Compare today’s mortgage and refinance rates, January 21st, 2022 – Rates rise

Mortgage rates moved higher for all types of loans compared to a week ago, according to data compiled by Bankrate. Rates for 30-year fixed, 15-year fixed, 5/1 ARMs and jumbo loans increased.

Rates accurate as of January 21, 2022.

These rates are marketplace averages based on the assumptions indicated here. Actual rates available on-site may vary. This story has been reviewed by Bill McGuire. All rate data accurate as of Friday, January 21st, 2022 at 7:30am.

>>View historical mortgage interest rate trends

You can save thousands of dollars over the life of your mortgage by getting multiple offers. “It is so important to shop around,” says Greg McBride, CFA, Bankrate chief financial analyst. “Not everyone offers the same price, and some lenders may have motivation to be very competitive on price.”

Mortgage rates for home purchase

Current 30 year mortgage rate goes up, +0.16%

The average 30-year fixed-mortgage rate is 3.67 percent, an increase of 16 basis points over the last seven days. Last month on the 21st, the average rate on a 30-year fixed mortgage was lower, at 3.19 percent.

At the current average rate, you’ll pay $454.65 per month in principal and interest for every $100,000 you borrow. That’s an additional $6.72 per $100,000 compared to last week.

When to consider a 30-year fixed mortgage

Choosing the right home loan is an important step in the homebuying process, and you have a lot of options. You need to take several factors into consideration, including your credit score, income, down payment amount, budget, and financial goals.

15-year mortgage rate rises,+0.19%

The average rate for a 15-year fixed mortgage is 3.02 percent, up 19 basis points from a week ago.

Monthly payments on a 15-year fixed mortgage at that rate will cost roughly $422 per $100,000 borrowed. That may put more pressure on your monthly budget than a 30-year mortgage would, but it comes with some big advantages: You’ll save thousands of dollars over the life of the loan in total interest paid and build equity much more quickly.

5/1 adjustable rate mortgage moves up, +0.03%

The average rate on a 5/1 adjustable rate mortgageis 2.78 percent, up 3 basis points from a week ago.

Adjustable-rate mortgages, or ARMs, are mortgage terms that come with a floating interest rate. In other words, the interest rate can change intermittently throughout the life of the loan, unlike fixed-rate mortgages. These types of loans are best for people who expect to refinance or sell before the first or second adjustment. Rates could be much higher when the loan first adjusts, and thereafter.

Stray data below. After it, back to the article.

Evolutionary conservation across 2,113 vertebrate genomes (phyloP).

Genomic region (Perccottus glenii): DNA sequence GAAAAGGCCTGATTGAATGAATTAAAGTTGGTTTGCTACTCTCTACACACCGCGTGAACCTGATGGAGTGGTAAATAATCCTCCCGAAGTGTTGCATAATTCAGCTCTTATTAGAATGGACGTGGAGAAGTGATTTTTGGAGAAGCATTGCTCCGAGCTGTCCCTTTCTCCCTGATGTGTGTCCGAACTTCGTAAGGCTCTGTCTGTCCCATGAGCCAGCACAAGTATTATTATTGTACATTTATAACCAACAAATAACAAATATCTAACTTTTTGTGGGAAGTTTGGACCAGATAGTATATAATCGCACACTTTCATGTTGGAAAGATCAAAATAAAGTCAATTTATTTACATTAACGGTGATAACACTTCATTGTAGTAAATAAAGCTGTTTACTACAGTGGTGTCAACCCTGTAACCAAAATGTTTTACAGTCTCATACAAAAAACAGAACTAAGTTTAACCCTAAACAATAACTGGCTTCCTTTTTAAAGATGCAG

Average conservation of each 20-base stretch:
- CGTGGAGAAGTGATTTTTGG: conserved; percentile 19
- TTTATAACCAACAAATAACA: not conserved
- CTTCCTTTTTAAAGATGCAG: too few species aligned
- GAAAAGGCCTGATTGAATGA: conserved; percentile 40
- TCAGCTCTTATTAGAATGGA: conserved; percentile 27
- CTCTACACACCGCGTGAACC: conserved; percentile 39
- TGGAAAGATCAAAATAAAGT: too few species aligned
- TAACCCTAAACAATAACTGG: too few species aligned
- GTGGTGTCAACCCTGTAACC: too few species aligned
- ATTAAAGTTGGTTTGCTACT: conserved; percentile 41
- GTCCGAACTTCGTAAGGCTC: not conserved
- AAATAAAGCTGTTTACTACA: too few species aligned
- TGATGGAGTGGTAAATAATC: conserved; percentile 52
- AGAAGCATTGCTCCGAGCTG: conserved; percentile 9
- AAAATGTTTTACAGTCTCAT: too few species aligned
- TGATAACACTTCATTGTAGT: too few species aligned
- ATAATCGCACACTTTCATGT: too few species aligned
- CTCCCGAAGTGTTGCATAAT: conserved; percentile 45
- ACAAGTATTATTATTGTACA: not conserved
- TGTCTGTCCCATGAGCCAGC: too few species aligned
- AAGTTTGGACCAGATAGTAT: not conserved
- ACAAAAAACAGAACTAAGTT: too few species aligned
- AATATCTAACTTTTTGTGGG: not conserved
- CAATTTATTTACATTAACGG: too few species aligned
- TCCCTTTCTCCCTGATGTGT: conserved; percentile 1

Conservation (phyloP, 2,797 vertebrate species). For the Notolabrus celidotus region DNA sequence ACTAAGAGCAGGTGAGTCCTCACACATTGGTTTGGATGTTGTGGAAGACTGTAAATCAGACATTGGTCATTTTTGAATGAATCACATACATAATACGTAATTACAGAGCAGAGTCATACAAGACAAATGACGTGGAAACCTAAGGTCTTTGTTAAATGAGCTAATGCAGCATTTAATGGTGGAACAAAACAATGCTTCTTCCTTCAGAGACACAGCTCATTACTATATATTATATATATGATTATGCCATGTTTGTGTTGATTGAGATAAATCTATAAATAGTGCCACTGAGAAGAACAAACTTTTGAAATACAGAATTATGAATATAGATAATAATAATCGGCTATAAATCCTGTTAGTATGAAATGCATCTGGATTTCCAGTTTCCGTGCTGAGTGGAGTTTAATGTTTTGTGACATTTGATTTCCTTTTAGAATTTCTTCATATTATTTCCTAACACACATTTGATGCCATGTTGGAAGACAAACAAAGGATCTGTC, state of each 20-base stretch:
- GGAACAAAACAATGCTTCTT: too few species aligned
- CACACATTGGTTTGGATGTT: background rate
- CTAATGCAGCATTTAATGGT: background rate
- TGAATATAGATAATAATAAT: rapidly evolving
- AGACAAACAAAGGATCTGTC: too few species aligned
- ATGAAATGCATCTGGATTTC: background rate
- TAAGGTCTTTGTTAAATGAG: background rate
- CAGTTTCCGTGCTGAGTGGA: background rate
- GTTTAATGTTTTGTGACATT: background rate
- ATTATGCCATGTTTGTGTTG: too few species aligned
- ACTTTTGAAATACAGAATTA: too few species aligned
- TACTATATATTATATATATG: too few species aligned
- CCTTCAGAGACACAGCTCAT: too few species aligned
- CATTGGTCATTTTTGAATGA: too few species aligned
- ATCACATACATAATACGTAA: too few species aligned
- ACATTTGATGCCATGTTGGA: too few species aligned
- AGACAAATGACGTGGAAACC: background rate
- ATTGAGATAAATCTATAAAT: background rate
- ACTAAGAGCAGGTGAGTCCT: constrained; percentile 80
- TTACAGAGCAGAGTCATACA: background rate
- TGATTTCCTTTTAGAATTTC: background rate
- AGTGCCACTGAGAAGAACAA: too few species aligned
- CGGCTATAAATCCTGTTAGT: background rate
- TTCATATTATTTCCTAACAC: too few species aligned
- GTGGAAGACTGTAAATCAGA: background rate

Monthly payments on a 5/1 ARM at 2.78 percent would cost about $409 for each $100,000 borrowed over the initial five years, but could increase by hundreds of dollars afterward, depending on the loan’s terms.

Jumbo mortgage interest rate moves upward, +0.17%

The average rate for a jumbo mortgage is 3.68 percent, an increase of 17 basis points over the last week. Last month on the 21st, the average rate was below that, at 3.18 percent.

At today’s average jumbo rate, you’ll pay $454.65 per month in principal and interest for every $100k you borrow. That’s an increase of $6.72 over what you would have paid last week.

Summary: How interest rates have changed this week

  • 30-year fixed mortgage rate: 3.67%, up from 3.51% last week, +0.16
  • 15-year fixed mortgage rate: 3.02%, up from 2.83% last week, +0.19
  • 5/1 ARM mortgage rate: 2.78%, up from 2.75% last week, +0.03
  • Jumbo mortgage rate: 3.68%, up from 3.51% last week, +0.17

Mortgage refinance rates

Current 30 year mortgage refinance rate increases, +0.14%

The average 30-year fixed-refinance rate is 3.65 percent, up 14 basis points over the last seven days. A month ago, the average rate on a 30-year fixed refinance was lower, at 3.16 percent.

At the current average rate, you’ll pay $454.65 per month in principal and interest for every $100,000 you borrow. That’s an extra $6.72 compared with last week.

Are mortgage rates rising or falling?

Mortgage rates have fallen to record lows in recent months. Where they’ll go from here is nearly impossible to predict. The direction of rates depends largely on the direction of the economy. It also depends on how well the coronavirus pandemic is contained. Most experts predict that if the economy continues to bounce back and drugmakers develop a successful vaccine, mortgage rates will increase. On the other hand, if the economy struggles because of coronavirus-related setbacks, mortgage rates will remain at record lows or fall even further.

Keep reading:

Featured lenders, January 21, 2022

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